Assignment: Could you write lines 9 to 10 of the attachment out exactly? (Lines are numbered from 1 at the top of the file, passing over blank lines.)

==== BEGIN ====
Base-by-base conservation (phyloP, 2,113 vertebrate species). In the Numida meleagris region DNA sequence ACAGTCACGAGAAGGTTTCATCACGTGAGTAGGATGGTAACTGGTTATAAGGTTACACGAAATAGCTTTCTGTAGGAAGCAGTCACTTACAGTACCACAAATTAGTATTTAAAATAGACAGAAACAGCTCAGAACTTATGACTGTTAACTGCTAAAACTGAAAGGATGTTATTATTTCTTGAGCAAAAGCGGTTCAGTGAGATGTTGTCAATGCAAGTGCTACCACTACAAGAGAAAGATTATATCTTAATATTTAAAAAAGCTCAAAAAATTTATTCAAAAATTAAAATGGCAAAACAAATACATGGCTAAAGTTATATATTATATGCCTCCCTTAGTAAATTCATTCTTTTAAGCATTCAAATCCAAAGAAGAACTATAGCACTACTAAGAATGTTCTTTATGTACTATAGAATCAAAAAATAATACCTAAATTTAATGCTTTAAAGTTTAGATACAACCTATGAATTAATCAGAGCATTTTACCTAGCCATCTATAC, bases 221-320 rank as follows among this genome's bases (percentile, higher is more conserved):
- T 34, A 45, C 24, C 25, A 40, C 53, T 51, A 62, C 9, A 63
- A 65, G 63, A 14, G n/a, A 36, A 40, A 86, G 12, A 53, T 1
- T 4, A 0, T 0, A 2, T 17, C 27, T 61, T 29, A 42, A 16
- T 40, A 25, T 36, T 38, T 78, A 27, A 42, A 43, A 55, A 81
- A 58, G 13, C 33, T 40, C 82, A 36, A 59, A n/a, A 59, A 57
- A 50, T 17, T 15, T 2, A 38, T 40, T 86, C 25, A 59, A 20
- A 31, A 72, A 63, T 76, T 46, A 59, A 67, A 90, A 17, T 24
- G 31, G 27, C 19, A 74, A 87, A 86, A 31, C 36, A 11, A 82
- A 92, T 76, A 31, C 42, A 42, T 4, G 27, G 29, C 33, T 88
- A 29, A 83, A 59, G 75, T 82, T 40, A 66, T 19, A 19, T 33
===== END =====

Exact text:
- G 31, G 27, C 19, A 74, A 87, A 86, A 31, C 36, A 11, A 82
- A 92, T 76, A 31, C 42, A 42, T 4, G 27, G 29, C 33, T 88